Stress can be defined as your body’s way of responding to any kind of demand or threat. Stress can affect people of any age and gender and is mainly a physical reaction. When a person is stressed, the body perceives it to be under attack and reacts accordingly by releasing a combination of hormones and chemicals such as adrenaline, cortisol and norepinephrine. These hormones and chemicals prepare the body for physical action and result in an increased heart rate, tightening of muscles, increased metabolism and sharper senses. Also known as ‘fight or flight’, these physical changes increase one’s strength and stamina, and can enhance the senses, which is the body’s way of protecting you from harm.
Stress can be beneficial, producing a much-needed energy boost to assist you to meet difficult challenges such as deadlines, presentations and exams. However, too much stress can have negative health consequences both physically and psychologically. When blood flow is focused only on the important muscles needed to ‘fight or flight’, brain function is hindered and leads to an inability to make rational decisions. Excessive stress also adversely affects the immune, cardiovascular and central nervous systems.
The problem is that many people’s lives are full of stressful events. Stress can be caused by any external or internal pressures on a person. Normally stress is perceived to be negative, such as an exhaustive work load or difficult relationships, however positive events such as buying a house, getting married, or receiving a promotion can also cause stress.
Chronic stress is simply stress which is constant and persists over a long period of time, which can occur in response to everyday stressors that are ignored or poorly managed, along with traumatic life experiences. It can have debilitating effects both physically and psychologically by causing a multitude of problems such as muscle pain, high blood pressure, anxiety, a weakened immune system and insomnia. Research has shown that several major illnesses such as heart disease, obesity and depression are a result of chronic stress.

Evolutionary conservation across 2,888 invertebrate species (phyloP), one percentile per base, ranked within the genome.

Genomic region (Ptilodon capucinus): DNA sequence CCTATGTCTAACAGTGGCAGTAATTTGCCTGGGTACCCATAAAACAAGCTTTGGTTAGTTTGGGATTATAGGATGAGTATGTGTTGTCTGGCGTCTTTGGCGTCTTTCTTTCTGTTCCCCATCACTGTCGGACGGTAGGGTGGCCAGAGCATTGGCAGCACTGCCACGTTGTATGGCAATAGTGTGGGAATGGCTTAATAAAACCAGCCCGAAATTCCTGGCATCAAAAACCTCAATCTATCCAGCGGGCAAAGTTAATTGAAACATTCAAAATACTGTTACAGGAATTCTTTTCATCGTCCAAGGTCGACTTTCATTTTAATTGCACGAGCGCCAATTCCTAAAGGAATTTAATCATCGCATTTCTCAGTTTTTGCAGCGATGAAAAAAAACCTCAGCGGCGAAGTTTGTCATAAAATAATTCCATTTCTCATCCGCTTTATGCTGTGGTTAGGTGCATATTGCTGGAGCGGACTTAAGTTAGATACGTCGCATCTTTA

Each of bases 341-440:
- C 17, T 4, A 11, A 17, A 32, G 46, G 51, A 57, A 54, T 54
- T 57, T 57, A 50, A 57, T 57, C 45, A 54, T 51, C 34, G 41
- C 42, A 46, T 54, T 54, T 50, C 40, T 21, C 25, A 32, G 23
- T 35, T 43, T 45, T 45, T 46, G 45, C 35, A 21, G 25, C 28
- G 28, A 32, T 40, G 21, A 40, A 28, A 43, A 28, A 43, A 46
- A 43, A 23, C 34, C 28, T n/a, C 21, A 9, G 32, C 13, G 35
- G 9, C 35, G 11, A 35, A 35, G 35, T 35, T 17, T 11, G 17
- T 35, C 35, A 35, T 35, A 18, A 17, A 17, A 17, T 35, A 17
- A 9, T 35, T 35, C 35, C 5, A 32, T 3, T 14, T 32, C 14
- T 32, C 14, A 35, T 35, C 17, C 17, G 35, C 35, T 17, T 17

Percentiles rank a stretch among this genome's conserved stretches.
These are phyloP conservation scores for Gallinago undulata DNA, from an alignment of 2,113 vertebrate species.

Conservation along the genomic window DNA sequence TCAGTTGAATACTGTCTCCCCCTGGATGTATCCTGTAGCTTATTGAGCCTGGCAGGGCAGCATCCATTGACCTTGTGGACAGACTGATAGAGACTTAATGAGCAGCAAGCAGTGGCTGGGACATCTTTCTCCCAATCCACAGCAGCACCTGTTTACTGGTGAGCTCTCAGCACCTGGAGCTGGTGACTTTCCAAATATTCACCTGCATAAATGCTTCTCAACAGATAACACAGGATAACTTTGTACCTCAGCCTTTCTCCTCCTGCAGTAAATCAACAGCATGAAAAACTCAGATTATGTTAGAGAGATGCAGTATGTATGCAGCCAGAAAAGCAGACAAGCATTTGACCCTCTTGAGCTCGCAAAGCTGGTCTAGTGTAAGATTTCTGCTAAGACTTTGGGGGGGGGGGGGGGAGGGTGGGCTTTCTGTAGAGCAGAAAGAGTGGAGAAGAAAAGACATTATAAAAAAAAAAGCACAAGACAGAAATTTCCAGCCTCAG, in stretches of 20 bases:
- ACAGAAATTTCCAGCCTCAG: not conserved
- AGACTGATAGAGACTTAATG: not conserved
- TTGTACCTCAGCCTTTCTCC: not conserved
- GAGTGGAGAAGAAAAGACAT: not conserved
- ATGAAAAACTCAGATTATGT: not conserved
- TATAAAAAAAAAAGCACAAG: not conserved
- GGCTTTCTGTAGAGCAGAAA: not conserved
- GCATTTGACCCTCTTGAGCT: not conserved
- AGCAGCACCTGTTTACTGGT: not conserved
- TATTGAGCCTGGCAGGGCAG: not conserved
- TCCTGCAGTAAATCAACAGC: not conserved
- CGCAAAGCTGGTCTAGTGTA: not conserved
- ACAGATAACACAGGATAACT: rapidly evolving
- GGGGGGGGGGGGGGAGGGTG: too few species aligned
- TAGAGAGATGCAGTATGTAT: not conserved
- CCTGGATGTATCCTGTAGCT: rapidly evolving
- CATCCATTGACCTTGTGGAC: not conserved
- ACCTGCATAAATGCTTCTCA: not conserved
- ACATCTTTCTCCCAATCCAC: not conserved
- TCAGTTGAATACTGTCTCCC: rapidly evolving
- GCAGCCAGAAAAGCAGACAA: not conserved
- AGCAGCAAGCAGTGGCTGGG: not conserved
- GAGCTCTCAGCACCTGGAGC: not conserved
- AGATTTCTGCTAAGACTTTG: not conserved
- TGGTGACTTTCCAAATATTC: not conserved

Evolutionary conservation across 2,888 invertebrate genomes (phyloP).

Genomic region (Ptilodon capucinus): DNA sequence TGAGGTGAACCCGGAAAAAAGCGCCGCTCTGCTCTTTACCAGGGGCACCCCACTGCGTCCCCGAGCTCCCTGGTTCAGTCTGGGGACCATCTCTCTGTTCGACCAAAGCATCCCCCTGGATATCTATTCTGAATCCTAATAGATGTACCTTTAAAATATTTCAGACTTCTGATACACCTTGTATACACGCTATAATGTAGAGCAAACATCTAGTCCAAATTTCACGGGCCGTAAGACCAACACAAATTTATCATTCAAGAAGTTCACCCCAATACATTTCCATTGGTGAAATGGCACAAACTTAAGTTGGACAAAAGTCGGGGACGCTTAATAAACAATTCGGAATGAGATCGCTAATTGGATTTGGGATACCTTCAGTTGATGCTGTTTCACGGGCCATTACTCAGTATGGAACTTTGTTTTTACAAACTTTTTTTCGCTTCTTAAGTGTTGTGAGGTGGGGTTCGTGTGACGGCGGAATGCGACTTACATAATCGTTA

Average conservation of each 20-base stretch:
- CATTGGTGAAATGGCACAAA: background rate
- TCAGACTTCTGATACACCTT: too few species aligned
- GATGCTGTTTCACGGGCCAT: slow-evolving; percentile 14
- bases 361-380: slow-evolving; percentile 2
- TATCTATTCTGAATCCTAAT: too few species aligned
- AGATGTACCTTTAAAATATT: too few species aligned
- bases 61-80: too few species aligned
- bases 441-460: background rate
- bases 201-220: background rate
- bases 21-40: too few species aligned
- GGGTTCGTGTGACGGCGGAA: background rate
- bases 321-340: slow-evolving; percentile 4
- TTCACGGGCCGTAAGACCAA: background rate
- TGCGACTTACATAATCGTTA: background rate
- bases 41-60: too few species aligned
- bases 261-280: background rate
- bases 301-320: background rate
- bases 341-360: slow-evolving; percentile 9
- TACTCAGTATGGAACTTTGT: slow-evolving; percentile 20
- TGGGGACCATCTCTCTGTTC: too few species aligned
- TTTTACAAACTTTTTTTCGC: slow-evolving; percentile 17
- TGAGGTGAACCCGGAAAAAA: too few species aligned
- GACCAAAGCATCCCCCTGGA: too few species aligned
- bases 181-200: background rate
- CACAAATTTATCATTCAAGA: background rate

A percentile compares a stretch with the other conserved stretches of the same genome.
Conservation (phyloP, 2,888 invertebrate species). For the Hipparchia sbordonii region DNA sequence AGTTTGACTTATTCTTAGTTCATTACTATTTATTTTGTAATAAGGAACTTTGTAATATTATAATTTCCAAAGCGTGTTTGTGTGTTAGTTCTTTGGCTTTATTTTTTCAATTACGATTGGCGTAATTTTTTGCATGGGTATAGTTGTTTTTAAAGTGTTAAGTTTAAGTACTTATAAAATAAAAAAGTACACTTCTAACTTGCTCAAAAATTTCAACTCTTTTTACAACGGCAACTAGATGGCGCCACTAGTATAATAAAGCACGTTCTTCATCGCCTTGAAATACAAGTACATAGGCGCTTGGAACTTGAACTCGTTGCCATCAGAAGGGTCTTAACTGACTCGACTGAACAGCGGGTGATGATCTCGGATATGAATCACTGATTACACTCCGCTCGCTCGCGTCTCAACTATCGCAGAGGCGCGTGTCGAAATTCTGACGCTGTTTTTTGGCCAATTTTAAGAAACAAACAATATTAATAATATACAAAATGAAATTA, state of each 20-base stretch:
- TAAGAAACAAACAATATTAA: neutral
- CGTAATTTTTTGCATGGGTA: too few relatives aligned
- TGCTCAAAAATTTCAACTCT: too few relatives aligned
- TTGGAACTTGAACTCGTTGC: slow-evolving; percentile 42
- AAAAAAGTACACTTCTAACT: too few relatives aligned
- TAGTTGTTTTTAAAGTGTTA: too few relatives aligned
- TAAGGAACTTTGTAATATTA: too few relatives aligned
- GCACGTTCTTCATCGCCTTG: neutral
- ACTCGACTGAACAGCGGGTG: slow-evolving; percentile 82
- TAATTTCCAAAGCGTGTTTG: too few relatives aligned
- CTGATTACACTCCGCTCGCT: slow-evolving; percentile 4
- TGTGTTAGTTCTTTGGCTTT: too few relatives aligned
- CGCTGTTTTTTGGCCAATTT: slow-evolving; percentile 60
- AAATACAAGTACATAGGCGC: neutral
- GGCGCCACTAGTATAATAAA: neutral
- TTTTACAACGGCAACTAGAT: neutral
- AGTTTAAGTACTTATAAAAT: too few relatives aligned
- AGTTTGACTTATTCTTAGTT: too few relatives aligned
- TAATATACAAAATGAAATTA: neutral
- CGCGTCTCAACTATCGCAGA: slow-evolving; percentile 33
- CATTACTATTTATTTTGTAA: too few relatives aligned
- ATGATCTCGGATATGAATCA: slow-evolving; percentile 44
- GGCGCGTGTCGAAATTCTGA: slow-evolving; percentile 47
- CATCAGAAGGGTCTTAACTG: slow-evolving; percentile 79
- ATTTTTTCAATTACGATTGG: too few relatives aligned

The following list contains common symptoms and warning signs of chronic stress:
● Difficulty concentrating
● Poor judgement
● Memory related issues
● Nausea and dizziness
● General aches and pains
● Chest pain
● Loss of libido
● Frequently sick
● Eating too much or loss of appetite
● Sleeping too much or too little
● Isolation from family and friends
● Increased use of alcohol and drugs
Fortunately, it is relatively straightforward to treat chronic stress by making lifestyle changes, eating healthier and making better behavioural choices to increase overall health.
Treating Chronic Stress
At The Banyans, we look at a multitude of ways to help treat chronic stress as it can affect people in different ways. Ensuring you have enough energy and strength to tackle your outstanding commitments is vital. Making a commitment to making changes and utilising a stay at our wellness retreat aims to have a positive effect on your health. Exercise increases your energy and concentration, and releases endorphins which reduces stress related hormones. Taking steps to improve your overall health will significantly help you manage stress.
Because we have a number of complementary therapies on hand, we encourage the participation in relaxing activities throughout your stay, such as listening to music or reading a book, yoga and physical exercise. Nutritional therapy is also an imperative part of your stay to ensure you’re getting the right amounts of nutrients in your diet.
Seeking Help At Our Recovery Centre
If chronic stress persists, it’s important that you seek advice from a healthcare professional, such as a psychologist. Studies have shown that chronic stress can be treated with appropriate lifestyle and behavioural changes, therapy, and in some circumstances, medication. A psychologist can help you manage stress effectively and identify the issues in your lif e which are contributing to your high stress levels.
Get in touch with the best alcohol rehab centre in Queensland, Australia to get a no-obligation discussion about your alcohol rehabilitation goals and discover just how we can serve to help you to become the very best version of you.
If you or a loved one need help, please don’t hesitate to contact the friendly team at The Banyans on 1300 226 926 for a no-obligation, confidential discussion. Your health is our priority.